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How Trucking Saved My Life: Confessions Of A Female Truck Driver

By Rachel George

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For Jasmine Trice, driving her truck for hours while wearing jeans is the most uncomfortable thing about her job so she opts for leggings and a t-shirt. Her shift starts whenever she does, whether at noon or 2 AM. And even though Jasmine hates eating in the morning, she always grabs a small breakfast just before she heads out the door.

Driving at night is more productive for Jasmine, as she finds it much easier to maneuver through big cities like Atlanta and Nashville without traffic. If she gets hungry on the road, you can catch her ordering a Turkey sandwich with spinach, tomatoes, pickles, and Subway vinaigrette, but don’t forget the spicy mustard and Harvest Cheddar Sun Chips. It’s nothing compared to her almost perfected Curry Chicken recipe she makes for brother and her family at home, but it will do.

For the last five years, Jasmine Trice has piloted an 18-wheeler driving anywhere from the small, quiet town of Allentown, Pennsylvania to SoCal. Her 60,600 lb Freightliner Cascadia truck was built tough with a 350-600 horsepower engine and made to endure harsh conditions and avoid collisions. On the road, she battles long hours of traffic, finding the perfect 90s R&B song, and coping with the loss of her best friend.

Following her mother’s blueprint, she joined the trucking industry to escape her thoughts and make money. “I was able to finally grieve my friend and get a peace of mind. Being alone forced me to learn who I truly am and I’m grateful for that. Trucking saved my life,” said Jasmine.

It’s been almost 8 years since Trice lost her best friend Wendell to suicide, a memory that has haunted her for a while. They met when she was a teenager and became two peas in a pod, making each other laugh and being each other’s support system. Knowing her love for food and cooking, Wendell signed Jasmine up to tour a culinary school just before his passing. She called him her ‘living guardian.’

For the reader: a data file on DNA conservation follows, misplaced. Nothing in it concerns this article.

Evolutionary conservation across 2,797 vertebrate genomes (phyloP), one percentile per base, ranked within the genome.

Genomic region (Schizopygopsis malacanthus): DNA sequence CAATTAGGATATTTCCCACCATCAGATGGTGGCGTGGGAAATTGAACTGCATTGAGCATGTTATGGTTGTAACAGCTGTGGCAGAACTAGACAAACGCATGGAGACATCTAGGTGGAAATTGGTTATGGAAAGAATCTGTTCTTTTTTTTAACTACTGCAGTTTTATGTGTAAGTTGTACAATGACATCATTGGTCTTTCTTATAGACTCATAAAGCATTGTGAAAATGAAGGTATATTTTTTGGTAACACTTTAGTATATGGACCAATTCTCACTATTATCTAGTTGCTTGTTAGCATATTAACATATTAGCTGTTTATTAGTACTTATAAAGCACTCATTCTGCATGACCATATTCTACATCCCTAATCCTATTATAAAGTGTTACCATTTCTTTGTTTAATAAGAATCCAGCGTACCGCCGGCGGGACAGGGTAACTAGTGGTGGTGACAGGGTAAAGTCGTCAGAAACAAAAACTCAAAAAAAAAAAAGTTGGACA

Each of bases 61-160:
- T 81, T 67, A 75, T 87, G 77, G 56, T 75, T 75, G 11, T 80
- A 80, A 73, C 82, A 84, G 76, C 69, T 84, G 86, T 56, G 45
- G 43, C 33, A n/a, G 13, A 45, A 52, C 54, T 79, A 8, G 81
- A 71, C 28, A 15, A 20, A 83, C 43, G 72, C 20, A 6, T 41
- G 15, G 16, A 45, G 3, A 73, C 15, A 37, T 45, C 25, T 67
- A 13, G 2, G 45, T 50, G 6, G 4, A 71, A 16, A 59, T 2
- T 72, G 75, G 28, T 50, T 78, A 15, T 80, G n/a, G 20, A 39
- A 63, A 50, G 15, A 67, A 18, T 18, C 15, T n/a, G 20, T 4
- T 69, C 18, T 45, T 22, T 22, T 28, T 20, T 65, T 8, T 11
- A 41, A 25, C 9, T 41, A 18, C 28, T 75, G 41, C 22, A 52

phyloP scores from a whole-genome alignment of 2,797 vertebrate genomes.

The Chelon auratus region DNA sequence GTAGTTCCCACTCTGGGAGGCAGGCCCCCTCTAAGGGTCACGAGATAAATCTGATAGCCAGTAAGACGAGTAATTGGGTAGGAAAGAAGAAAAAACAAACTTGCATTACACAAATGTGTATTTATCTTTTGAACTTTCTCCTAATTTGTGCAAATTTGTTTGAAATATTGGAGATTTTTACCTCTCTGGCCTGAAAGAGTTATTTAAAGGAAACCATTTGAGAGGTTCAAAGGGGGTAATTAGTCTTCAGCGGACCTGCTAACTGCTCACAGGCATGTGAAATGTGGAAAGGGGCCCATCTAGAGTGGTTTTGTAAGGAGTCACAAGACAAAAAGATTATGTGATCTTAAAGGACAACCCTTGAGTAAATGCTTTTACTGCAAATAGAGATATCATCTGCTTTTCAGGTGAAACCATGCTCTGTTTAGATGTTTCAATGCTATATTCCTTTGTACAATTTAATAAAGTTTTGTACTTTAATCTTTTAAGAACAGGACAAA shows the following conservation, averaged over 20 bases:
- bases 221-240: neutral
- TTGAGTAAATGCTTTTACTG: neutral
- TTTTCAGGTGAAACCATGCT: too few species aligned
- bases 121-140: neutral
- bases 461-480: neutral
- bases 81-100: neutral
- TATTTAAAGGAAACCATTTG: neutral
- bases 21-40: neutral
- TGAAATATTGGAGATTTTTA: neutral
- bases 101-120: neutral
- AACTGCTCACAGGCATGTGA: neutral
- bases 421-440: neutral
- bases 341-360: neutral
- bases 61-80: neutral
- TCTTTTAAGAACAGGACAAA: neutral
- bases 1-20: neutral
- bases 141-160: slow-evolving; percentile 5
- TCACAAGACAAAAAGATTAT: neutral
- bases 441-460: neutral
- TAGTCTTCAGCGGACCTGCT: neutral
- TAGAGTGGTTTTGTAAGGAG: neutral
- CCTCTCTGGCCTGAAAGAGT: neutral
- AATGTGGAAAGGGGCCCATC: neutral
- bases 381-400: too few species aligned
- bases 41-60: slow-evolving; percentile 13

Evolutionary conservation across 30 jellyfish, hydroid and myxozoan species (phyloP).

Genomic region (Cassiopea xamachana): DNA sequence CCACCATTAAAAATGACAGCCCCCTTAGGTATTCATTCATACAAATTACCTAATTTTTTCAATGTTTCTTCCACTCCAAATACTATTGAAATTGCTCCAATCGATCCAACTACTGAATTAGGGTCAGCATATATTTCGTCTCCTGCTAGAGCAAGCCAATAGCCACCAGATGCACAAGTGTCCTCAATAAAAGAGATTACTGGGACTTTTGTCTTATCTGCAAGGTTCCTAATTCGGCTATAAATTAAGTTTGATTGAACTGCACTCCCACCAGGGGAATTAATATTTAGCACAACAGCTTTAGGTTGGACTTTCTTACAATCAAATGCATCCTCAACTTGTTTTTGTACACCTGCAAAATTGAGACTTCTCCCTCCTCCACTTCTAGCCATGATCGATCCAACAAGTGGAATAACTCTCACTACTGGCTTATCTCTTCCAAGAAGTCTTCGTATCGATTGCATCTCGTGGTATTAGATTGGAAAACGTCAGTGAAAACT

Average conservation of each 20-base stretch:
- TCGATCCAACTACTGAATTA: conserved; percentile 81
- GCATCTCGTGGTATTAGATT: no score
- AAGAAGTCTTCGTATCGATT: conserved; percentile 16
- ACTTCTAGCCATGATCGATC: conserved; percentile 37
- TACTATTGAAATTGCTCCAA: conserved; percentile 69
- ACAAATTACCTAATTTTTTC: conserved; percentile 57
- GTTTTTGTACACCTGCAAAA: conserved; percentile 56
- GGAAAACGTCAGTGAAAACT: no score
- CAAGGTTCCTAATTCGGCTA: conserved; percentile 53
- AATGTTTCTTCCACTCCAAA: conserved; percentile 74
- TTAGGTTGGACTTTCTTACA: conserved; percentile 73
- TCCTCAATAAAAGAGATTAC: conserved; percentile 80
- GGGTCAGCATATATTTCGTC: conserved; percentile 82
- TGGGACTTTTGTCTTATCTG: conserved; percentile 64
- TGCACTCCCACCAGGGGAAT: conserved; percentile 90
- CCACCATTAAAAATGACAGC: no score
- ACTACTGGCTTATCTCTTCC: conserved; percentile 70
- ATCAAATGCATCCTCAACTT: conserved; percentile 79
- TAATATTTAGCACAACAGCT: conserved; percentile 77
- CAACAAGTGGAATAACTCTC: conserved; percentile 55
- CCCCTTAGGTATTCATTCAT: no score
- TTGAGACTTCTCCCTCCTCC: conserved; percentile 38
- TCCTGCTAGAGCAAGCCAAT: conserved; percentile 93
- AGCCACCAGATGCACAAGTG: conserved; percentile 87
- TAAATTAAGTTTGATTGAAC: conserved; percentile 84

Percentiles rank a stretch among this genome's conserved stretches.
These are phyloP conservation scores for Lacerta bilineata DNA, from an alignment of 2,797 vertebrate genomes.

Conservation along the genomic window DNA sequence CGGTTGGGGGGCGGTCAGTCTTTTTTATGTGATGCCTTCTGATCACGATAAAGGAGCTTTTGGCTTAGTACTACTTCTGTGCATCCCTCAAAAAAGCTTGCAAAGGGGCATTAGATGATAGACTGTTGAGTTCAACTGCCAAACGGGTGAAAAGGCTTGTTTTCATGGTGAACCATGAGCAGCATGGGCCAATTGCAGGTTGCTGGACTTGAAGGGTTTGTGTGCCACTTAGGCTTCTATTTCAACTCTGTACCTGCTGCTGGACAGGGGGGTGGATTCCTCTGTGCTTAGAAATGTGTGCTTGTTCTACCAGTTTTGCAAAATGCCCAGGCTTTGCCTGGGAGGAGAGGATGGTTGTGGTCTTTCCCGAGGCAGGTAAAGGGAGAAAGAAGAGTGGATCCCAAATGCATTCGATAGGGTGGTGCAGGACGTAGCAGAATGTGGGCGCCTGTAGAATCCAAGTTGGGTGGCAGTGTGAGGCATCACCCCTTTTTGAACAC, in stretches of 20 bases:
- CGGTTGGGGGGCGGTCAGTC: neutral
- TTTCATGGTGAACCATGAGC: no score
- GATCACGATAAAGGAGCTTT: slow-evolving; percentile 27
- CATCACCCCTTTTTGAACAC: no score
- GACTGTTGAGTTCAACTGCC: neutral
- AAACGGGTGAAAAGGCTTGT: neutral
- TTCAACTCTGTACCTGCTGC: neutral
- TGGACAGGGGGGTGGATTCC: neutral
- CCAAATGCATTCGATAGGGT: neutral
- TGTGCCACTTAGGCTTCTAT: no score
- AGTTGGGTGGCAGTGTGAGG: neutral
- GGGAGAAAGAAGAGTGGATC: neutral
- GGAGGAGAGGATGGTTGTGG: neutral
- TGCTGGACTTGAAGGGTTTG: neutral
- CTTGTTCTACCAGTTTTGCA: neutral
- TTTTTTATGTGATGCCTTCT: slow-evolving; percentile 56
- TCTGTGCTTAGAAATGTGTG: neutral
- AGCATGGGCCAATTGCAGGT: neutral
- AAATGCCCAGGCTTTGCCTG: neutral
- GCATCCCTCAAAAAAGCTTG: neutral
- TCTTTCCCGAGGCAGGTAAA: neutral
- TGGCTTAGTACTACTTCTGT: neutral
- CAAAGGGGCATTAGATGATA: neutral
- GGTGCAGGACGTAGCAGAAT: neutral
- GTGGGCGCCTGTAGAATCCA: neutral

“It was 5 AM and I posted on Facebook that I had a flat tire and would miss work. I was mad,” Trice recalls. “He popped up on me a few hours later and took me to get my tires replaced. He was that type of guy. He loved his people and every day I’m above ground I try to be an example of him.”


Being able to properly grieve and educate herself on the impacts of suicide amongst young children and adults, more specifically black men, helped her realize there was a bigger issue to address.

“It’s hard for people to be open about speaking on their mental health. A lot of people suffer in silence and some are more forthcoming, but it’s definitely still an issue.”

“Especially amongst black men,” she added. “They see it as something negative. That’s why I try my best to uplift our Kings. They need to be nurtured just like us. I love our black men to the core and I don’t care who knows.”

She credits her driving trainers Jyrome Richmond. Marcellus Smith.

Being away from family and friends for long periods of time while working in a male-dominated industry has made Trice take necessary precautions when it comes to her safety and well being. For instance, she’s mindful about not opening her doors after sunset. She’s also had to make adjustments to her personal life and mental state.  

“My only complaint is we’re not appreciated enough in general,” she said. “We sacrifice our personal life, social life, and mental health for supply and demand. There are such high expectations in regards to truckers but we don’t really get much respect in return.”

Although trucking saved her life, her heart belongs to music and food. Jasmine hopes to become a private chef, crafting her own version of some of her favorite meals like Jamaican cuisine and spicy dishes. Jasmine says she’s “the happiest in the kitchen with my tunes rocking,” however, no matter what city, state, or continent, truck drivers are needed, and as long as she has her CDL, she’ll have a job for the rest of her life.

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Rachel George

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